The Census Bureau already is offering a spirited and detailed defense of its plans for the census three years from now and says it expects to be sued if it does what it wants to do.
Bureau director Martha Farnsworth Riche and several groups that are vitally interested in the accuracy of the census are urging support for statistical sampling, which the bureau plans to use for the first time to complete and correct its count of the population.
The bureau also plans to continue using a controversial long-form questionnaire to document details of daily life.
In using the traditional door-to-door counting system, the 1990 Census is widely acknowledged to have missed many people, particularly minorities in cities.
At a briefing Friday designed to gain support from Congress and the public for its plans for 2000, Riche said that without using a system of sampling the population, "we will be left with a census less accurate than it should be and one that costs more than it needs to."
As for the long questionnaire, Riche said that she hoped lawmakers would resist political pressure to do away with it. The bureau has said that it will be shorter than the 1990 version, which ran to some 20 pages, and that one household in six will get it in addition to the standard short form. It will ask questions about income, how people in a household get to work and other habits of Americans' lives.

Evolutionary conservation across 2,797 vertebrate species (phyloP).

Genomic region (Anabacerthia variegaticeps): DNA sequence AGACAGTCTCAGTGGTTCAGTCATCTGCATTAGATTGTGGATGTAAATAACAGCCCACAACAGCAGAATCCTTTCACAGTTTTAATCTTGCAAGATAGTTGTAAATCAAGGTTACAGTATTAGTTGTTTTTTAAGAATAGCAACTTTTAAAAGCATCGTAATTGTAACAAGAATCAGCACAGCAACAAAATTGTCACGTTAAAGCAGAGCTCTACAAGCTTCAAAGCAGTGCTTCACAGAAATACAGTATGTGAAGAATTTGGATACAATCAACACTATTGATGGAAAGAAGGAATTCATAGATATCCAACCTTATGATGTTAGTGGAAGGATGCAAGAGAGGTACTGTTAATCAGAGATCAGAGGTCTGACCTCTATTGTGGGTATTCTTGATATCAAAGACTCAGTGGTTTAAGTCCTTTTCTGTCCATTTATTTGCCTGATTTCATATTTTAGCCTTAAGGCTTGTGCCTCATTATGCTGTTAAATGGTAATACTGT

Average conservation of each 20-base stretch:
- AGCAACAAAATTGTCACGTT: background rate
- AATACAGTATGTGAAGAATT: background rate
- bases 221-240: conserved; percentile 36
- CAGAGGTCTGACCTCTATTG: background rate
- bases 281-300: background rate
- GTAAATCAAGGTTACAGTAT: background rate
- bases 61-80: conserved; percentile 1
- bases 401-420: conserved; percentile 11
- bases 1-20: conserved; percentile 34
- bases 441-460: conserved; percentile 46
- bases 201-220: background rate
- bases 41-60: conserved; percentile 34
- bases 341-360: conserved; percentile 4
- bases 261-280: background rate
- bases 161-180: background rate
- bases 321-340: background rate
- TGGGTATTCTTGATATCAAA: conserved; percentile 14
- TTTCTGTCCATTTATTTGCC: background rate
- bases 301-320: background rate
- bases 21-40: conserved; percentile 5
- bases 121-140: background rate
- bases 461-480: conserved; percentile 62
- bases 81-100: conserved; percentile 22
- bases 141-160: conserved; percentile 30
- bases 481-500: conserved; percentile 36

The Census Bureau has until April 1 to submit its proposed questions for the long form to Congress. The census director said research has shown that the questions about household income are the most sensitive.
Riche's remarks were directed not just at Congress, several of whose committees in the House and Senate have jurisdiction over the census, but in a broader sense at residents, whose cooperation the bureau will need in three years if the survey is to succeed.
The plan to use statistical sampling, the continuation of the long form and the question of money _ the bureau expects the 2000 Census to cost some $4-billion _ are sensitive issues at a time when Congress is torn by a debate over how to best balance the budget.
Some members of Congress have suggested that the long-form questionnaire should be discarded as too cumbersome and, at $300-million, too costly. But the information it gathers is widely used, helping to determine where stores are built, where roads should be widened, where banks should install automated teller machines.
The issue of statistical sampling has economic, political and constitutional implications. The bureau hopes to survey at least 90 percent of the households in each census tract and then use statistical sampling to estimate the number of people it missed.
Bureau officials have said that a census tract (typically several blocks in a city) is small enough that with statistical sampling there should be no severe undercounting.
The number of people living in a given area determines how much federal assistance goes to a local government and, in some instances, how much state aid, which is why officials in big cities and representatives of minority groups support statistical sampling.
But so do real estate agents, home builders, planning agencies and mortgage bankers. An official with Housing Statistics Users Group, an umbrella organization for those interests, joined Riche to support sampling.
The official, David Crowe, said the varied people who belong to his organization need to have the right numbers when making decisions that affect lives.